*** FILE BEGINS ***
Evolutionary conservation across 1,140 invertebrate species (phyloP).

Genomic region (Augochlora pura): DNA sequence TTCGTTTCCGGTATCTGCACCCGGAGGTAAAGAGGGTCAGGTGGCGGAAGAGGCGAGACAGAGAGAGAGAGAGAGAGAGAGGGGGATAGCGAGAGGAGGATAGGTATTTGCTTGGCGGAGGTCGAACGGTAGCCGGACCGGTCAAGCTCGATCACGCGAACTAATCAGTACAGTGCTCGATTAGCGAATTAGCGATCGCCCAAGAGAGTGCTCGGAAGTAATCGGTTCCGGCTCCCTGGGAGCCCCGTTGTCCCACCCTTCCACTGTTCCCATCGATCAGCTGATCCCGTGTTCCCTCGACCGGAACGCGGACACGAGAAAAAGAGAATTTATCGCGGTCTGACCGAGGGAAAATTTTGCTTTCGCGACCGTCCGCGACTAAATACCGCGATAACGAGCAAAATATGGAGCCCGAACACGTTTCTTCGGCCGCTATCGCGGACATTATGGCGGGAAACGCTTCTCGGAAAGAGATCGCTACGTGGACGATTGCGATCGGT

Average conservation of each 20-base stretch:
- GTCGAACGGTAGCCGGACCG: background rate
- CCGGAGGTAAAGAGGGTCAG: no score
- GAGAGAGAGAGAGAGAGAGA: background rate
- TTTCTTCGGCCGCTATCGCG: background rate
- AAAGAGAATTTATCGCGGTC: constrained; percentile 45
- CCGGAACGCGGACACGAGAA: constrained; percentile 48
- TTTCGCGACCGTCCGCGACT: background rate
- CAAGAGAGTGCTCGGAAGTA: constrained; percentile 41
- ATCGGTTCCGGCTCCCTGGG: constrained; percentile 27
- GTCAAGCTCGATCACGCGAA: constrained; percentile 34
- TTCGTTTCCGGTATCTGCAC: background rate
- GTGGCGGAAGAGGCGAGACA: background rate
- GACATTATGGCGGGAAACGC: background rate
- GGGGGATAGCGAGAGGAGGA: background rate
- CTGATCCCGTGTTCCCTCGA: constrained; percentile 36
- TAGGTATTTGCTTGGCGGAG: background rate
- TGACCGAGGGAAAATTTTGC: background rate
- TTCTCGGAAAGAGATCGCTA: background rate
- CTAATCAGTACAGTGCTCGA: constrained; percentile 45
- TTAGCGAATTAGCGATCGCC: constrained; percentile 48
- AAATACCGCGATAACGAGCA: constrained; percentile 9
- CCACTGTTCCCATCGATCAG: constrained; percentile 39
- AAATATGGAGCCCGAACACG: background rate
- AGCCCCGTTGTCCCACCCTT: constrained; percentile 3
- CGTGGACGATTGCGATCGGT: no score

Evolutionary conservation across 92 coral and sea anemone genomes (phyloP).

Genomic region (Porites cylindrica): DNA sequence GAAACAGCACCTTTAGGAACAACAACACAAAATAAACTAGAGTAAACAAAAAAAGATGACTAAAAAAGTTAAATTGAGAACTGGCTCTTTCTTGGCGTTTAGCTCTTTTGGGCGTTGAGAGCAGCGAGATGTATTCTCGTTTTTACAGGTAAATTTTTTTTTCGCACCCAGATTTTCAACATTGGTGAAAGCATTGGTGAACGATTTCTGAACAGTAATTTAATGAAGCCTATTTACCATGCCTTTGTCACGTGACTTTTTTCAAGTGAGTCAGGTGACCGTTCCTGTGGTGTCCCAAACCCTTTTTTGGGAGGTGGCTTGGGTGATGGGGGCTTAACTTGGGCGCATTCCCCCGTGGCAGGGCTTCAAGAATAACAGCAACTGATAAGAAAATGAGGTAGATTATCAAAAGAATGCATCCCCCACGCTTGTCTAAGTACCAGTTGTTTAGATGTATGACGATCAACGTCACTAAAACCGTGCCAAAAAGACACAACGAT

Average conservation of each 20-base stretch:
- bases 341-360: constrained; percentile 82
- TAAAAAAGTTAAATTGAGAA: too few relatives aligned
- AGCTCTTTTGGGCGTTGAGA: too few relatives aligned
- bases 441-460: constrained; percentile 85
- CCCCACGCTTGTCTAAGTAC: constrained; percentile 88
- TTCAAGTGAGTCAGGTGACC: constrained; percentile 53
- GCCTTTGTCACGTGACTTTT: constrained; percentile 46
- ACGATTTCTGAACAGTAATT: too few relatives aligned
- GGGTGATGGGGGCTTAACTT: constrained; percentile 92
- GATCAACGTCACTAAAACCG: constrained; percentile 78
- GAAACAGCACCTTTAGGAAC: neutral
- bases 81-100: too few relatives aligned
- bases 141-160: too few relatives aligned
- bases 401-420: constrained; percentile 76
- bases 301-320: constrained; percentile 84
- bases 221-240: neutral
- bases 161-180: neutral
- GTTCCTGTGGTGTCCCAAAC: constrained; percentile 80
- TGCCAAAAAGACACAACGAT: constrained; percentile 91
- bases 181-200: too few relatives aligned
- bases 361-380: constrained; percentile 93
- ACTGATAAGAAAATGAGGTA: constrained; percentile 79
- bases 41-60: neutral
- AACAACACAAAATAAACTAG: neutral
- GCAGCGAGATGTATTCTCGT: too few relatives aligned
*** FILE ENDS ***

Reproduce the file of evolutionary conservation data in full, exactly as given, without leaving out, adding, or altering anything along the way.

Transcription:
Evolutionary conservation across 1,140 invertebrate species (phyloP).

Genomic region (Augochlora pura): DNA sequence TTCGTTTCCGGTATCTGCACCCGGAGGTAAAGAGGGTCAGGTGGCGGAAGAGGCGAGACAGAGAGAGAGAGAGAGAGAGAGGGGGATAGCGAGAGGAGGATAGGTATTTGCTTGGCGGAGGTCGAACGGTAGCCGGACCGGTCAAGCTCGATCACGCGAACTAATCAGTACAGTGCTCGATTAGCGAATTAGCGATCGCCCAAGAGAGTGCTCGGAAGTAATCGGTTCCGGCTCCCTGGGAGCCCCGTTGTCCCACCCTTCCACTGTTCCCATCGATCAGCTGATCCCGTGTTCCCTCGACCGGAACGCGGACACGAGAAAAAGAGAATTTATCGCGGTCTGACCGAGGGAAAATTTTGCTTTCGCGACCGTCCGCGACTAAATACCGCGATAACGAGCAAAATATGGAGCCCGAACACGTTTCTTCGGCCGCTATCGCGGACATTATGGCGGGAAACGCTTCTCGGAAAGAGATCGCTACGTGGACGATTGCGATCGGT

Average conservation of each 20-base stretch:
- GTCGAACGGTAGCCGGACCG: background rate
- CCGGAGGTAAAGAGGGTCAG: no score
- GAGAGAGAGAGAGAGAGAGA: background rate
- TTTCTTCGGCCGCTATCGCG: background rate
- AAAGAGAATTTATCGCGGTC: constrained; percentile 45
- CCGGAACGCGGACACGAGAA: constrained; percentile 48
- TTTCGCGACCGTCCGCGACT: background rate
- CAAGAGAGTGCTCGGAAGTA: constrained; percentile 41
- ATCGGTTCCGGCTCCCTGGG: constrained; percentile 27
- GTCAAGCTCGATCACGCGAA: constrained; percentile 34
- TTCGTTTCCGGTATCTGCAC: background rate
- GTGGCGGAAGAGGCGAGACA: background rate
- GACATTATGGCGGGAAACGC: background rate
- GGGGGATAGCGAGAGGAGGA: background rate
- CTGATCCCGTGTTCCCTCGA: constrained; percentile 36
- TAGGTATTTGCTTGGCGGAG: background rate
- TGACCGAGGGAAAATTTTGC: background rate
- TTCTCGGAAAGAGATCGCTA: background rate
- CTAATCAGTACAGTGCTCGA: constrained; percentile 45
- TTAGCGAATTAGCGATCGCC: constrained; percentile 48
- AAATACCGCGATAACGAGCA: constrained; percentile 9
- CCACTGTTCCCATCGATCAG: constrained; percentile 39
- AAATATGGAGCCCGAACACG: background rate
- AGCCCCGTTGTCCCACCCTT: constrained; percentile 3
- CGTGGACGATTGCGATCGGT: no score

Evolutionary conservation across 92 coral and sea anemone genomes (phyloP).

Genomic region (Porites cylindrica): DNA sequence GAAACAGCACCTTTAGGAACAACAACACAAAATAAACTAGAGTAAACAAAAAAAGATGACTAAAAAAGTTAAATTGAGAACTGGCTCTTTCTTGGCGTTTAGCTCTTTTGGGCGTTGAGAGCAGCGAGATGTATTCTCGTTTTTACAGGTAAATTTTTTTTTCGCACCCAGATTTTCAACATTGGTGAAAGCATTGGTGAACGATTTCTGAACAGTAATTTAATGAAGCCTATTTACCATGCCTTTGTCACGTGACTTTTTTCAAGTGAGTCAGGTGACCGTTCCTGTGGTGTCCCAAACCCTTTTTTGGGAGGTGGCTTGGGTGATGGGGGCTTAACTTGGGCGCATTCCCCCGTGGCAGGGCTTCAAGAATAACAGCAACTGATAAGAAAATGAGGTAGATTATCAAAAGAATGCATCCCCCACGCTTGTCTAAGTACCAGTTGTTTAGATGTATGACGATCAACGTCACTAAAACCGTGCCAAAAAGACACAACGAT

Average conservation of each 20-base stretch:
- bases 341-360: constrained; percentile 82
- TAAAAAAGTTAAATTGAGAA: too few relatives aligned
- AGCTCTTTTGGGCGTTGAGA: too few relatives aligned
- bases 441-460: constrained; percentile 85
- CCCCACGCTTGTCTAAGTAC: constrained; percentile 88
- TTCAAGTGAGTCAGGTGACC: constrained; percentile 53
- GCCTTTGTCACGTGACTTTT: constrained; percentile 46
- ACGATTTCTGAACAGTAATT: too few relatives aligned
- GGGTGATGGGGGCTTAACTT: constrained; percentile 92
- GATCAACGTCACTAAAACCG: constrained; percentile 78
- GAAACAGCACCTTTAGGAAC: neutral
- bases 81-100: too few relatives aligned
- bases 141-160: too few relatives aligned
- bases 401-420: constrained; percentile 76
- bases 301-320: constrained; percentile 84
- bases 221-240: neutral
- bases 161-180: neutral
- GTTCCTGTGGTGTCCCAAAC: constrained; percentile 80
- TGCCAAAAAGACACAACGAT: constrained; percentile 91
- bases 181-200: too few relatives aligned
- bases 361-380: constrained; percentile 93
- ACTGATAAGAAAATGAGGTA: constrained; percentile 79
- bases 41-60: neutral
- AACAACACAAAATAAACTAG: neutral
- GCAGCGAGATGTATTCTCGT: too few relatives aligned